September 8, 2010
Stories this photo appears in:
OPINION: Republicans are missing a chance to resolve problems, opting instead to merely criticize
Without offering alternatives, the GOP is failing to take advantage of missteps by Democrats.
OPINION: Republicans would be wise to meet Democrats in the middle on food assistance programs
With the tough economy, keeping nutrition aid and education in place is the right thing to do.
OPINION: Business leaders should let Thanksgiving remain a family holiday
Black Friday and pushed its way into Thanksgiving Day.
OPINION: Even after 50 years, it is difficult to shed memories of the day JFK was killed
For many Americans, the death of President John F. Kennedy was like the death of a member of their family.
OPINION: Some people and events should be retired from impulse to similize
By invoking horrific tragedy, atrocity and evil acts in political criticism, those events become trivialized.
OPINION: Republicans need to create a political product that the voters want
The GOP has become the first U.S. politcal party to have a negative rating over 50 percent.
OPINION: An advertising blitz attacked the GOP gubernatorial candidate in Virginia
Polls indicate that Virginia voters have a general distaste for the Republican role in the partial federal government shutdown.
In trying to understand the Republican Party’s internal battles, it helps to think of Michael and Sonny. Corleone, that is.
Odds on a government shutdown are even an a deal may end up being another political lifeline for the president.
Pope Francis continues to delight and surprise as he pursues his radical pilgrimage across the global psyche — inspiring with his humility while also sending shock waves with his subversive spirit.
News consumers by now have absorbed the message that Republicans are going to defund Obamacare, shut down the government, ruin the economy and starve the poor.
The conversation we’re having today about how to avert the next act of gun violence is nothing new. Yet, we seem always to fall into the same pro-con template when a fresh shooting occurs.
Waging a little bit of war is like being a little bit pregnant. History and human experience tell us that neither is possible, yet we seem bent on believing it. Or, should I say, deceiving ourselves.
If opinions differ on Miley Cyrus’ raunchy performance during MTV’s recent Video Music Awards, on one thing we all can agree: Miley loves her tongue.
The media-created mommy wars haven’t just jumped the shark and entered the realm of “Sharknado.” Where women once debated ways to balance family-and-career — a hyphenated oxymoron if ever there was one — they’re now clashing over whether having babies is really all that.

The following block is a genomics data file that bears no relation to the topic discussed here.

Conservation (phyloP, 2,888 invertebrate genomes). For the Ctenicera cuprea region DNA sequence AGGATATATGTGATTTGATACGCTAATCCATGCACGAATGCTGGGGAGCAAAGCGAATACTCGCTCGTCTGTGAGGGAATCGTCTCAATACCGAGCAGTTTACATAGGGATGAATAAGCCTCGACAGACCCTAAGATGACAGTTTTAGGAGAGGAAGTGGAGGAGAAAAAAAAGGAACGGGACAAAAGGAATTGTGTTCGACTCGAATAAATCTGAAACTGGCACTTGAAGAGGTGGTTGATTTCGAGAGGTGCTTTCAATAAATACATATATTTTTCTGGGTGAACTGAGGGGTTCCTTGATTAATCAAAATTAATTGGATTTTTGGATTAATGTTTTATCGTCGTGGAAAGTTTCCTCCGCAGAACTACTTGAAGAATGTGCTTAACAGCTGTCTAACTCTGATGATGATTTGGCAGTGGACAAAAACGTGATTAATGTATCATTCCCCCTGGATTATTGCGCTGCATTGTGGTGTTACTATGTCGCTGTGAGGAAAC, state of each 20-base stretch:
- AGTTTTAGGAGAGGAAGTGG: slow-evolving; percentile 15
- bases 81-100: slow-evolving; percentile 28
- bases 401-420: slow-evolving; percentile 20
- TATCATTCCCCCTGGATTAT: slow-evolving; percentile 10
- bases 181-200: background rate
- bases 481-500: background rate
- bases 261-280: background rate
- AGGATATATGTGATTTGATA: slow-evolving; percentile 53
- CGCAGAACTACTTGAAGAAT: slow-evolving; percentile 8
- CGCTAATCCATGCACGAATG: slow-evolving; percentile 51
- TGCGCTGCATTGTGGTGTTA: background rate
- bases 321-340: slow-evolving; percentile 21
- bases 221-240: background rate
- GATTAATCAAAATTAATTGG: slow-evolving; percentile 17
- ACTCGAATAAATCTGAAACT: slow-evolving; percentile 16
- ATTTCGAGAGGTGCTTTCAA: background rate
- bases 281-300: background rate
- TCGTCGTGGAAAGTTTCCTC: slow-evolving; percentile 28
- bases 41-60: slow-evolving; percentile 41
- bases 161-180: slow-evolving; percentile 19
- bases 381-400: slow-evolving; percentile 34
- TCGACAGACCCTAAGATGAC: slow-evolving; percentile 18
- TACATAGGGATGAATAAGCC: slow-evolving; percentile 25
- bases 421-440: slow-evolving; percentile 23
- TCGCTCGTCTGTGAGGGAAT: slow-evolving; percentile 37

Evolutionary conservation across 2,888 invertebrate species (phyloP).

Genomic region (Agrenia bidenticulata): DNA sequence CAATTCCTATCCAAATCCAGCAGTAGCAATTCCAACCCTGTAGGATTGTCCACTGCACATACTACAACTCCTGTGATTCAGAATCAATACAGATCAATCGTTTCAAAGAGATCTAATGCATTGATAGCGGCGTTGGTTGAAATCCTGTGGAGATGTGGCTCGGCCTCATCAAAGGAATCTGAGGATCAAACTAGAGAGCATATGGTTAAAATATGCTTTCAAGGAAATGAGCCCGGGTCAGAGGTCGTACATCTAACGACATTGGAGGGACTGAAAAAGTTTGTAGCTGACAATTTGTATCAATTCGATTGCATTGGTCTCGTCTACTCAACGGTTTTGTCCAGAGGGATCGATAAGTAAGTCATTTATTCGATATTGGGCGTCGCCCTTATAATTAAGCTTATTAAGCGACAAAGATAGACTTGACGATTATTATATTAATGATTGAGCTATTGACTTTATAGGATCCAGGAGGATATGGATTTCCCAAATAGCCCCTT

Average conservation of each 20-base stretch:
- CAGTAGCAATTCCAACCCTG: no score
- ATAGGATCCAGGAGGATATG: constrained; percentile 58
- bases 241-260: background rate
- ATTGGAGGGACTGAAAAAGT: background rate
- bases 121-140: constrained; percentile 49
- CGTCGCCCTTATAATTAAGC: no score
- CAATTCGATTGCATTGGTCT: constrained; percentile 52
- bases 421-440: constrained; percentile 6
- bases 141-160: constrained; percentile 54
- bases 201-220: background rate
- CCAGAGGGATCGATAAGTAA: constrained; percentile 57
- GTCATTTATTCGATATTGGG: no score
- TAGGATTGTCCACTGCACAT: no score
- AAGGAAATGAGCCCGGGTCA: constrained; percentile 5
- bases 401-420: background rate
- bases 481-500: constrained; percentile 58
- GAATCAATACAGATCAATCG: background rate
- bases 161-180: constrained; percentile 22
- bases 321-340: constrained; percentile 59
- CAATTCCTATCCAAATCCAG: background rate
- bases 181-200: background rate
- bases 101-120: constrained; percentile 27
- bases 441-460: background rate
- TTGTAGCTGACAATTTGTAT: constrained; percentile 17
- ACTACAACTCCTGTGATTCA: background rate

In the annals of murder trials, few testimonies can rival the impact of slain teenager Trayvon Martin’s mother Sybrina Fulton: "I heard my son screaming."
Distilled to a slogan, politics of late goes something like this: "I'm more fertile than you are."
Breaking news: Conservative organizations suddenly have found common cause with one of their favorite objects of contempt — the benighted Mainstream Media.
They lost me at the word “women.”
The recent kerfuffle over a secret recording of Sen. Mitch McConnell’s campaign strategy meeting, which focused on opposition research about a likely opponent, actress Ashley Judd, has divided observers into two groups. One consists of those disturbed by the bugging of a private conversation. The other consists of people who were mostly offended by the content of the conversation, which concerned Judd’s emotional problems, and laughter about certain odd comments she has made over time.
The biggest obstacle to the Obama administration's push for tighter gun control may be its own best argument: Newtown. This is because nothing proposed in the gun control debates would have prevented the mass killing of children at Sandy Hook Elementary School, and everybody knows it. At best, tighter gun laws will make us feel better.
The striking juxtaposition of the preternaturally perfect Angelina Jolie, waifish and wispy in a ghostly gown, and the scrappy Pakistani schoolgirl Malala, her face cruelly misshapen by the effects of a Taliban bullet to the head, captures the confluence of feminine power assembled here to "lean on" the world to save women and girls.
It isn’t often that one gets to hear both the strains of “Dixie” and an African drum concert in the same public square. Nor, usually, are statue unveilings the riveting stuff of storytelling.
My inner Pollyanna was basking in blissfulness, rolling in the hay of righteous rhetoric, backstroking through the sunny sibilance of aspiration.
As events have unfolded in what shall ever be known as “The Petraeus Affair,” one cannot escape noticing that the women in this sordid saga have been handed the short end of the shtick, as though the men are mere victims of ambitious, hormonally driven vixens.
I had hoped he would wait until I got here, but he was in a rush to go.
The period of the American Revolution coincided with publication of Edward Gibbon's "The History of the Decline and Fall of the Roman Empire" (1776), and ever since we've been vigilant for signs that the U.S. was following in Rome's footsteps.
With Mitt Romney's announcement that Paul Ryan will be his running mate, we finally can extricate ourselves from one of the sillier debates and put to rest the narrative of the benighted "boring white guy (BWG)."
We're still a few weeks from summer's dog days and the conventions, and already feral rabidity has set in. Add to the long list of psycho-political syndromes the "Romney Derangement Syndrome."
South Carolina politics never fails to amuse -- and bemuse.